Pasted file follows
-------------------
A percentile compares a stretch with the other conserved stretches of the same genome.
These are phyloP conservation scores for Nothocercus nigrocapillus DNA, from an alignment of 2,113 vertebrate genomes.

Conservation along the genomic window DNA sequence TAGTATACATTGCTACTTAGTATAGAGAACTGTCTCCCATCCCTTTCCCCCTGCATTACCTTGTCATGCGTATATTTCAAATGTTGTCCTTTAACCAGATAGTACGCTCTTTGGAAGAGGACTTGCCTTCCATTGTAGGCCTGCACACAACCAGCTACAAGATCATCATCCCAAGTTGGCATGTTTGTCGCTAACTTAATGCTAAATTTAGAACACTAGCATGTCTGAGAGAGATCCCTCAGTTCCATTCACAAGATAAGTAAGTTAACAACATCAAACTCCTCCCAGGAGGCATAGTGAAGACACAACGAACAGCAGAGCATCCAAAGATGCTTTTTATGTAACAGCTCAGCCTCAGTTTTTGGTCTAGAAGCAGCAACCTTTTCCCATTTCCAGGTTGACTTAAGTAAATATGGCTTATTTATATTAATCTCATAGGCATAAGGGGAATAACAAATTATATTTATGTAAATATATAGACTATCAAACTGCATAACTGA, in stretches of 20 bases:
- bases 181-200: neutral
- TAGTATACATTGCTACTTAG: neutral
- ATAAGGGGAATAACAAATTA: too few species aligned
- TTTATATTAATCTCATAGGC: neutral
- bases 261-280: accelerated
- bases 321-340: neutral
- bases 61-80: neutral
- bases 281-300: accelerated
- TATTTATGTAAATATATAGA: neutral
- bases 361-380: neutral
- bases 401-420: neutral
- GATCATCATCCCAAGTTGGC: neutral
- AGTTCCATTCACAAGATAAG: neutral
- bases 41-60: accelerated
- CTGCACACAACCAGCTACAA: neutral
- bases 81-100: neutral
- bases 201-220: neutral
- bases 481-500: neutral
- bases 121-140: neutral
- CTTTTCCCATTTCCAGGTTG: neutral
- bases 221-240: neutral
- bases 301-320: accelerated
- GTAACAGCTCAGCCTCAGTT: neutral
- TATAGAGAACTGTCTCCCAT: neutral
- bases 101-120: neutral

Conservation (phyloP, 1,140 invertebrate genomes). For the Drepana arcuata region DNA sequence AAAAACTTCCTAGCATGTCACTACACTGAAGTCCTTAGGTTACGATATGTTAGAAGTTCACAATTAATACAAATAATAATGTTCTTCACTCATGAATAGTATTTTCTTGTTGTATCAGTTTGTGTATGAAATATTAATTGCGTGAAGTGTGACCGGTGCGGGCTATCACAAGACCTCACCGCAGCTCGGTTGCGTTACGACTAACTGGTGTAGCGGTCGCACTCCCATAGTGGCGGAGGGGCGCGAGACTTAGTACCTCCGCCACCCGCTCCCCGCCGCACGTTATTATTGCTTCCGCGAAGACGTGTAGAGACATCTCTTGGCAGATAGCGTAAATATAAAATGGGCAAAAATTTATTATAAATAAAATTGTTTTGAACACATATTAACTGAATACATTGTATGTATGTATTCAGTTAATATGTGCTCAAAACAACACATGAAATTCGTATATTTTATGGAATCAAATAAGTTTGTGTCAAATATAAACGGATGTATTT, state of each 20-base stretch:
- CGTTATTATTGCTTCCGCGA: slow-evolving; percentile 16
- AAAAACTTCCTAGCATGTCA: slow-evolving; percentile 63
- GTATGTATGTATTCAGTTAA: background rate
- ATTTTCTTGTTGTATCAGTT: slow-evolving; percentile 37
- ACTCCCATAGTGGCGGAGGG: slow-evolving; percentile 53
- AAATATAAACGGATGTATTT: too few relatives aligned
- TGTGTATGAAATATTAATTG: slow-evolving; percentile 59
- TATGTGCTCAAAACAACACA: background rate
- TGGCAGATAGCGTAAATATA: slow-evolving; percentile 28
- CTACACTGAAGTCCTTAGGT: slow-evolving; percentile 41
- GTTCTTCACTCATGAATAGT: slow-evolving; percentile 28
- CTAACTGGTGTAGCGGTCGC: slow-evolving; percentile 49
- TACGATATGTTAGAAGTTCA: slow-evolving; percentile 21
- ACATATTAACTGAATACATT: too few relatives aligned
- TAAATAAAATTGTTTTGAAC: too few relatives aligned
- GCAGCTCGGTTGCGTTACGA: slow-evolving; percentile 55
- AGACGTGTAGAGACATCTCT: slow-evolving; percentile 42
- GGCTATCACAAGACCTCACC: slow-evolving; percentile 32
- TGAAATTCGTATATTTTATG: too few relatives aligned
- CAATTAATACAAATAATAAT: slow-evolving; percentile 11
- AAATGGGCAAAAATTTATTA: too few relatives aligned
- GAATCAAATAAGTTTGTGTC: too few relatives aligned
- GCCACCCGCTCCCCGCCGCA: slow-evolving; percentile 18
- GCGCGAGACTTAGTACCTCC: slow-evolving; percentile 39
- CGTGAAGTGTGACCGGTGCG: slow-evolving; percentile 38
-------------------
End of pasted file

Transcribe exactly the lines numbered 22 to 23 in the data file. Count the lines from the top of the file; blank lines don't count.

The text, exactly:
- bases 121-140: neutral
- CTTTTCCCATTTCCAGGTTG: neutral